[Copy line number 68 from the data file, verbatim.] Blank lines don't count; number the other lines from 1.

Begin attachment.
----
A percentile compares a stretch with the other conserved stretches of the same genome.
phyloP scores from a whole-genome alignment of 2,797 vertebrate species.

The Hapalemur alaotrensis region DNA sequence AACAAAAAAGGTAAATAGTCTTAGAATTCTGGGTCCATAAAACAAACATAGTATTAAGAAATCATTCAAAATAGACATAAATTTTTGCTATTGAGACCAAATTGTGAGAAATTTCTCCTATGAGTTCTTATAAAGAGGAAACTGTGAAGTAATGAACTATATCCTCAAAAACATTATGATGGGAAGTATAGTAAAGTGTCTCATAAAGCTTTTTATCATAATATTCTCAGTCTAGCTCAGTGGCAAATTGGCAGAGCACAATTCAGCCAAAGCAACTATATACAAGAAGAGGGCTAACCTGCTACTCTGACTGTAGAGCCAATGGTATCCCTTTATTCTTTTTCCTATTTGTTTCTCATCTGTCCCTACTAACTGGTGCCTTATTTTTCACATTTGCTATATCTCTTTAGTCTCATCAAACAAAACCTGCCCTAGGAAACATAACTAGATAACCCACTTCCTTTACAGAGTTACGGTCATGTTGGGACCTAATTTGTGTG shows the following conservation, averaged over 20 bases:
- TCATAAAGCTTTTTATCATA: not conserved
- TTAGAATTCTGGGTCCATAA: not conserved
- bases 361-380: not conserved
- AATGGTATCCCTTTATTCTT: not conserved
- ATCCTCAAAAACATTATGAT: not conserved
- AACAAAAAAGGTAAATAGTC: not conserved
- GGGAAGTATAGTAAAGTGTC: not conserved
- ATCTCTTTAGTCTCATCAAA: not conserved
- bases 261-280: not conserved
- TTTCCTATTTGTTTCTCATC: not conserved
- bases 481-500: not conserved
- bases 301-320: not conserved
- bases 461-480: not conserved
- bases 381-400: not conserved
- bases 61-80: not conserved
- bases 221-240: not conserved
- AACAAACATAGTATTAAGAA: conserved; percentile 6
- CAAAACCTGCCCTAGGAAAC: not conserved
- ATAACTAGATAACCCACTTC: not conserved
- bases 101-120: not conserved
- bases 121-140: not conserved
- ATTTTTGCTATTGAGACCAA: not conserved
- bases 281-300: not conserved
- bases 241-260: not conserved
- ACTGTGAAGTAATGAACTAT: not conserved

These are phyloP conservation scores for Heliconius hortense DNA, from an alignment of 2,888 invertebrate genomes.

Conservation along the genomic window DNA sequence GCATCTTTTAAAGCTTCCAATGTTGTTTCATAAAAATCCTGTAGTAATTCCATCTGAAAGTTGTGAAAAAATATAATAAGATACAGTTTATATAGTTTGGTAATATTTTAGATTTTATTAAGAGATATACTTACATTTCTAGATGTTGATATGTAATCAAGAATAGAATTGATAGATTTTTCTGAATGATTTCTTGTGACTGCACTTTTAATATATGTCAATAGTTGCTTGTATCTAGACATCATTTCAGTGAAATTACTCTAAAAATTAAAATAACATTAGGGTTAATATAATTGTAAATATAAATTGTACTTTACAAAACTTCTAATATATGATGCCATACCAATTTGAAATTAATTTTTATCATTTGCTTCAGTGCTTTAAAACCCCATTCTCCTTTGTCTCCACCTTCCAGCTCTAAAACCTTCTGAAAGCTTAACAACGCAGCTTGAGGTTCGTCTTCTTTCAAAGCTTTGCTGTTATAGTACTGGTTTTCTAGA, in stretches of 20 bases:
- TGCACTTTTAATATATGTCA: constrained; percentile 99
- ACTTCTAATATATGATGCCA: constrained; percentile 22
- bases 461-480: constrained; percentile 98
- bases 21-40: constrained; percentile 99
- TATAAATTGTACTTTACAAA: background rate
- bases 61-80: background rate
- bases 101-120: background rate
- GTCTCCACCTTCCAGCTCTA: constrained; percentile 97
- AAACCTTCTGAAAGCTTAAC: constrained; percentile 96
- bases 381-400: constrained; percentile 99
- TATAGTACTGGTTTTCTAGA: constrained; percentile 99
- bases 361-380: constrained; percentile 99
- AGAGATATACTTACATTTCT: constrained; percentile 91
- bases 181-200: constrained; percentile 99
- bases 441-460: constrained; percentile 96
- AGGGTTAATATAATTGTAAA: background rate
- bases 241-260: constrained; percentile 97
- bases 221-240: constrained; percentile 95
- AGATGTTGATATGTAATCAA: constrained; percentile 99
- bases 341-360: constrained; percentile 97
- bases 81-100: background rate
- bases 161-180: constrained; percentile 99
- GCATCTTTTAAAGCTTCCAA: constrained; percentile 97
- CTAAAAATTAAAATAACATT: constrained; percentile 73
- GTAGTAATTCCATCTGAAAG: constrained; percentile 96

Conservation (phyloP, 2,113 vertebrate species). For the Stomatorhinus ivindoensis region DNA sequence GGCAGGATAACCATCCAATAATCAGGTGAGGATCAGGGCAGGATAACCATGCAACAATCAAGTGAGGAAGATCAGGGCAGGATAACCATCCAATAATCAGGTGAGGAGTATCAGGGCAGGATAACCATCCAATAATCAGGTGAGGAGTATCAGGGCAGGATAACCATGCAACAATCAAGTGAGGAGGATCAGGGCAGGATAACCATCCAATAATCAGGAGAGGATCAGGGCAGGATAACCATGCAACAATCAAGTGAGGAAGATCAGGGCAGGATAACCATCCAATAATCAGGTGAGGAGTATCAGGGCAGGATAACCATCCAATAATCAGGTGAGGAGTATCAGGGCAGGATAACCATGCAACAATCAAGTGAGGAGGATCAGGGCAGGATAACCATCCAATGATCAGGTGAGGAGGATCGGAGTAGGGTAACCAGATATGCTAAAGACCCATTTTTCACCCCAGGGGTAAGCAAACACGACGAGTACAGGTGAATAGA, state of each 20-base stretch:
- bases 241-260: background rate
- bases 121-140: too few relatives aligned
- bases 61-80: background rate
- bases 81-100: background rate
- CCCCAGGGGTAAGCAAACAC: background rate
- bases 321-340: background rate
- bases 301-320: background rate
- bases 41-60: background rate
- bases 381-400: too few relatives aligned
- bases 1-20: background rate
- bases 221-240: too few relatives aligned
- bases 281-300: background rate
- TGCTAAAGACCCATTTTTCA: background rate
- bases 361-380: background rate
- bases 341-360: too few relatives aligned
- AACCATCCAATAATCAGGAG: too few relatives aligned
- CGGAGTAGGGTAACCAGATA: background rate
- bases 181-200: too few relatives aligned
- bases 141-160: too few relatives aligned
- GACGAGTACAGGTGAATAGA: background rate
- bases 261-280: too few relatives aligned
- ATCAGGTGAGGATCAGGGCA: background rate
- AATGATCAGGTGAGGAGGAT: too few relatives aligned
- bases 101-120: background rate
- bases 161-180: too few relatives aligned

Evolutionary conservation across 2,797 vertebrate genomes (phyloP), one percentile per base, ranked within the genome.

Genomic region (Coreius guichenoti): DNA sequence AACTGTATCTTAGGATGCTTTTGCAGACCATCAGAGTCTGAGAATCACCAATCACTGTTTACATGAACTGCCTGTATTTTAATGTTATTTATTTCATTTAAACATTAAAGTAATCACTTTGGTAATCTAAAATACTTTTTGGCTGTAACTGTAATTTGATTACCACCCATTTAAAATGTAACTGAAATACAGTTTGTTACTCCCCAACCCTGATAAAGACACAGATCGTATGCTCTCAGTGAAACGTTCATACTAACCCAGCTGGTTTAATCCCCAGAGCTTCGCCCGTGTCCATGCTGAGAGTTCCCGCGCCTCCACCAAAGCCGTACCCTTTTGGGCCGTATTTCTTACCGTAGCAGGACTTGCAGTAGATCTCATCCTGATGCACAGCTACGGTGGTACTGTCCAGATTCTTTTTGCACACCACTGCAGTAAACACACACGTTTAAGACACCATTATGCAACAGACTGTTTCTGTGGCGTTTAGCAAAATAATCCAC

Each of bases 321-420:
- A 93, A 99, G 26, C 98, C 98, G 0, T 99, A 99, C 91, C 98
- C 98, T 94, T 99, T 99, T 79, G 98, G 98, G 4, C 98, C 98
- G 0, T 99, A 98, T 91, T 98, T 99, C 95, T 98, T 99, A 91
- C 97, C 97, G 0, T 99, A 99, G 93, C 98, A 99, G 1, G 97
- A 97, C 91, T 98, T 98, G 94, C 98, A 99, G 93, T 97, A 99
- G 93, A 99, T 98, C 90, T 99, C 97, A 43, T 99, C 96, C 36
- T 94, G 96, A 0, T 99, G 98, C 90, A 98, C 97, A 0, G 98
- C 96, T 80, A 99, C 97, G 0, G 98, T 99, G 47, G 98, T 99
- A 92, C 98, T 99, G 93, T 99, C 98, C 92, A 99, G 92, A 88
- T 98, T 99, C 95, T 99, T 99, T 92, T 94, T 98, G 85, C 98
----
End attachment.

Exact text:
- bases 281-300: background rate